This brings about the question as to why, a company with no prior experience in aviation would want to foray into airports.
Adani Enterprises earns most of its revenue from trading activities and mining and also has operations in power, and ports.
With India being the third-largest airline market globally by number of passengers after US and China, it is an attractive business proposition for Adani to dabble in a new business segment that promises margins of up to 50%.
In Thiruvananthapuram, experts say that Adani’s takeover of the airport is only the company’s natural progression, as it’s already building the Vizhinjam port - a deepwater, multipurpose sea port.
“Apart from passengers, cargo transport is a big function of the airports. With Adani winning rights to operate Thiruvananthapuram airport, looks like now they have decided to control air cargo as well. It is just a natural progression for them. The company might have big plans for Thiruvananthapuram now that they control both the sea and airports,” Robin adds.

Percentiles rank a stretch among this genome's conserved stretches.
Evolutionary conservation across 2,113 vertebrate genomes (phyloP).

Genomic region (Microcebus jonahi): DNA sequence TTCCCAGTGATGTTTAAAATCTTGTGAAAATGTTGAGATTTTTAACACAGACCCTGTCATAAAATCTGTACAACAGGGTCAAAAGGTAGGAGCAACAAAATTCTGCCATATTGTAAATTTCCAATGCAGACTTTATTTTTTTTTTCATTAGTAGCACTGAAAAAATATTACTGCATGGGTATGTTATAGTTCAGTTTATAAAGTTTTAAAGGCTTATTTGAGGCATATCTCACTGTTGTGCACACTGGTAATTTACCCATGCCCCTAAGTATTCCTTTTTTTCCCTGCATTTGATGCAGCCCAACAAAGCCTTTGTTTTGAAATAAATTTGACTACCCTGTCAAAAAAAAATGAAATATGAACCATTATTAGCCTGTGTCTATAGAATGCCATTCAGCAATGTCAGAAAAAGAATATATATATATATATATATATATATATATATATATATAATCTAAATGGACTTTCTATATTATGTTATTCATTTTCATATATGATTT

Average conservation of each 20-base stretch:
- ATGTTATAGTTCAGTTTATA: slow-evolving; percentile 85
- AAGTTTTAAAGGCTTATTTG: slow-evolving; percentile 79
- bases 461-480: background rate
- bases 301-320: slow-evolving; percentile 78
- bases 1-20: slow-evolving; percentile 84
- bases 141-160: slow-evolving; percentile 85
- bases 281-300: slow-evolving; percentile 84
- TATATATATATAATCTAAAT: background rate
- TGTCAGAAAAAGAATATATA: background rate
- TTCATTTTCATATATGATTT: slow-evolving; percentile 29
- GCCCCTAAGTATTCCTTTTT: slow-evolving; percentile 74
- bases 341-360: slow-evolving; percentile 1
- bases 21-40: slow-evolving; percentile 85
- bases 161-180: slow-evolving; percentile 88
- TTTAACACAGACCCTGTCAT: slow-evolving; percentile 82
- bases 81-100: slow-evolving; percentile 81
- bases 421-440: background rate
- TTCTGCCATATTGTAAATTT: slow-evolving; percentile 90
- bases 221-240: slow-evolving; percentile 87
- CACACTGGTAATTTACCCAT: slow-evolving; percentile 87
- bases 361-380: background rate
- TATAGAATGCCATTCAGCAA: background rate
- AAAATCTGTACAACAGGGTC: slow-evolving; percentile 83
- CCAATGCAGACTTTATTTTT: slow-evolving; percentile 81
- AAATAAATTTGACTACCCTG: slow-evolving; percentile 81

But is privatization all that bad?
Mark Martin, founder of Dubai based Martin Consulting llc, adds to this by arguing that privatisation need not be a bad thing for airports, if done with care.
“Airports are not real estate or malls. They are our national assets, built and run with the specific purpose of facilitating transport. Naturally, the key focus with regards to an airport is the maintenance of its technical assets, more than modernising its design and facilities. You can have fancy terminals, but if the runways, landing lights and instrument landing systems are not maintained well, that there is a problem. Experienced players will know this,” Marks says.
With both arguments raising valid concerns, what remains to be seen is the long-term benefits to the state of Kerala.